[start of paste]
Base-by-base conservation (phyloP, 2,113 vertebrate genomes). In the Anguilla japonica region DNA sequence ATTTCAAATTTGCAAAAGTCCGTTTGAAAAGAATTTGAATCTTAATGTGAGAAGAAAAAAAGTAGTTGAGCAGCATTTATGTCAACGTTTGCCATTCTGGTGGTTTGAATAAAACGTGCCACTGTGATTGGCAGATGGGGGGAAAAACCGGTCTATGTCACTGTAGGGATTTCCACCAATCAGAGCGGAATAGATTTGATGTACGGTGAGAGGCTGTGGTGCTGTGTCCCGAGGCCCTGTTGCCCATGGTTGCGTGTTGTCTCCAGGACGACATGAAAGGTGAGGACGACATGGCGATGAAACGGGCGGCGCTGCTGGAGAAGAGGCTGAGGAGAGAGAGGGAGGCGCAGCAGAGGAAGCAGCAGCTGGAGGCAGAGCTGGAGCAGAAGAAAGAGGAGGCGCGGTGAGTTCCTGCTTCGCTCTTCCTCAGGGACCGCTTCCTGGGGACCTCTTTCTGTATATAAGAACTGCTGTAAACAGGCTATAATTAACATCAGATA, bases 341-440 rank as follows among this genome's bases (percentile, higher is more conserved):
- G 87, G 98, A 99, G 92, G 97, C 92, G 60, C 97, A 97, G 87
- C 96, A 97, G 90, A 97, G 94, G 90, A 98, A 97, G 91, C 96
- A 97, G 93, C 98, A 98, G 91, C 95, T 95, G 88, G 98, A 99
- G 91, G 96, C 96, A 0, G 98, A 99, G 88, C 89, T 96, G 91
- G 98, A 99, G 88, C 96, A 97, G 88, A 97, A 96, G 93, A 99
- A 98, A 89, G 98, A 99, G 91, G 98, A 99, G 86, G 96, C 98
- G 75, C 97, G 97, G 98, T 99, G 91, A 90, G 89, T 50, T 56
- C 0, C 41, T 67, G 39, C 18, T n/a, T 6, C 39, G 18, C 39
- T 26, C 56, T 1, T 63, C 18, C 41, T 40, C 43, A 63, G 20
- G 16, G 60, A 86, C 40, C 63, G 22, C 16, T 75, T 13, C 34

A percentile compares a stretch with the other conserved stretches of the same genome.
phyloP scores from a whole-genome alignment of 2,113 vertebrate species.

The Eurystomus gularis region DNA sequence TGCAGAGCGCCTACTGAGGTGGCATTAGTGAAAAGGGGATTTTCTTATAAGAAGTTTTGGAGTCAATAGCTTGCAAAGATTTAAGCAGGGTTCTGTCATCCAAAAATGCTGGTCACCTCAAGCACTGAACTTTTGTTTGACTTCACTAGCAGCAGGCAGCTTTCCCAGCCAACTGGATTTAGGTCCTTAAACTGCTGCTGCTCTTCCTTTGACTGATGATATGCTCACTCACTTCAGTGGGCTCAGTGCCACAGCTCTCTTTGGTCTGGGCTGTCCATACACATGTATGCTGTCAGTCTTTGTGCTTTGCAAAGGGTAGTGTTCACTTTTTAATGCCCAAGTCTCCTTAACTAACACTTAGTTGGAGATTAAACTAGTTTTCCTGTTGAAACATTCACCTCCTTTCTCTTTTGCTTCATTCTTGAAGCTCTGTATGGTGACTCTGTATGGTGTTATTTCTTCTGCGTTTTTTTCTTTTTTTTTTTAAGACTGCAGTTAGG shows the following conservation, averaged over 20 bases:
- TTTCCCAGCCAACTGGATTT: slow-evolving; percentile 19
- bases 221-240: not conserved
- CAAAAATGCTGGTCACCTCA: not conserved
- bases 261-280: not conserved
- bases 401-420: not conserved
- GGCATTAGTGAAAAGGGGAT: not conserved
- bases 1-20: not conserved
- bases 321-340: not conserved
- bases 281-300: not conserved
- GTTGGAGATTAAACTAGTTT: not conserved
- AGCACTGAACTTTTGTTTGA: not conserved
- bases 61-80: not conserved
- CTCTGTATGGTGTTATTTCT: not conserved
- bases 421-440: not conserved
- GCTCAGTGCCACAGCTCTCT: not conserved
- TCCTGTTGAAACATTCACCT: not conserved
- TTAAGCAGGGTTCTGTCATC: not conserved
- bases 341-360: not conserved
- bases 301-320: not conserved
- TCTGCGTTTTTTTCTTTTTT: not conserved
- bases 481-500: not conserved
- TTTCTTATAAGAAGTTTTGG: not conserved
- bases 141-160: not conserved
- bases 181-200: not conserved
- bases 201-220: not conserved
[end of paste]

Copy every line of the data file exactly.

Base-by-base conservation (phyloP, 2,113 vertebrate genomes). In the Anguilla japonica region DNA sequence ATTTCAAATTTGCAAAAGTCCGTTTGAAAAGAATTTGAATCTTAATGTGAGAAGAAAAAAAGTAGTTGAGCAGCATTTATGTCAACGTTTGCCATTCTGGTGGTTTGAATAAAACGTGCCACTGTGATTGGCAGATGGGGGGAAAAACCGGTCTATGTCACTGTAGGGATTTCCACCAATCAGAGCGGAATAGATTTGATGTACGGTGAGAGGCTGTGGTGCTGTGTCCCGAGGCCCTGTTGCCCATGGTTGCGTGTTGTCTCCAGGACGACATGAAAGGTGAGGACGACATGGCGATGAAACGGGCGGCGCTGCTGGAGAAGAGGCTGAGGAGAGAGAGGGAGGCGCAGCAGAGGAAGCAGCAGCTGGAGGCAGAGCTGGAGCAGAAGAAAGAGGAGGCGCGGTGAGTTCCTGCTTCGCTCTTCCTCAGGGACCGCTTCCTGGGGACCTCTTTCTGTATATAAGAACTGCTGTAAACAGGCTATAATTAACATCAGATA, bases 341-440 rank as follows among this genome's bases (percentile, higher is more conserved):
- G 87, G 98, A 99, G 92, G 97, C 92, G 60, C 97, A 97, G 87
- C 96, A 97, G 90, A 97, G 94, G 90, A 98, A 97, G 91, C 96
- A 97, G 93, C 98, A 98, G 91, C 95, T 95, G 88, G 98, A 99
- G 91, G 96, C 96, A 0, G 98, A 99, G 88, C 89, T 96, G 91
- G 98, A 99, G 88, C 96, A 97, G 88, A 97, A 96, G 93, A 99
- A 98, A 89, G 98, A 99, G 91, G 98, A 99, G 86, G 96, C 98
- G 75, C 97, G 97, G 98, T 99, G 91, A 90, G 89, T 50, T 56
- C 0, C 41, T 67, G 39, C 18, T n/a, T 6, C 39, G 18, C 39
- T 26, C 56, T 1, T 63, C 18, C 41, T 40, C 43, A 63, G 20
- G 16, G 60, A 86, C 40, C 63, G 22, C 16, T 75, T 13, C 34

A percentile compares a stretch with the other conserved stretches of the same genome.
phyloP scores from a whole-genome alignment of 2,113 vertebrate species.

The Eurystomus gularis region DNA sequence TGCAGAGCGCCTACTGAGGTGGCATTAGTGAAAAGGGGATTTTCTTATAAGAAGTTTTGGAGTCAATAGCTTGCAAAGATTTAAGCAGGGTTCTGTCATCCAAAAATGCTGGTCACCTCAAGCACTGAACTTTTGTTTGACTTCACTAGCAGCAGGCAGCTTTCCCAGCCAACTGGATTTAGGTCCTTAAACTGCTGCTGCTCTTCCTTTGACTGATGATATGCTCACTCACTTCAGTGGGCTCAGTGCCACAGCTCTCTTTGGTCTGGGCTGTCCATACACATGTATGCTGTCAGTCTTTGTGCTTTGCAAAGGGTAGTGTTCACTTTTTAATGCCCAAGTCTCCTTAACTAACACTTAGTTGGAGATTAAACTAGTTTTCCTGTTGAAACATTCACCTCCTTTCTCTTTTGCTTCATTCTTGAAGCTCTGTATGGTGACTCTGTATGGTGTTATTTCTTCTGCGTTTTTTTCTTTTTTTTTTTAAGACTGCAGTTAGG shows the following conservation, averaged over 20 bases:
- TTTCCCAGCCAACTGGATTT: slow-evolving; percentile 19
- bases 221-240: not conserved
- CAAAAATGCTGGTCACCTCA: not conserved
- bases 261-280: not conserved
- bases 401-420: not conserved
- GGCATTAGTGAAAAGGGGAT: not conserved
- bases 1-20: not conserved
- bases 321-340: not conserved
- bases 281-300: not conserved
- GTTGGAGATTAAACTAGTTT: not conserved
- AGCACTGAACTTTTGTTTGA: not conserved
- bases 61-80: not conserved
- CTCTGTATGGTGTTATTTCT: not conserved
- bases 421-440: not conserved
- GCTCAGTGCCACAGCTCTCT: not conserved
- TCCTGTTGAAACATTCACCT: not conserved
- TTAAGCAGGGTTCTGTCATC: not conserved
- bases 341-360: not conserved
- bases 301-320: not conserved
- TCTGCGTTTTTTTCTTTTTT: not conserved
- bases 481-500: not conserved
- TTTCTTATAAGAAGTTTTGG: not conserved
- bases 141-160: not conserved
- bases 181-200: not conserved
- bases 201-220: not conserved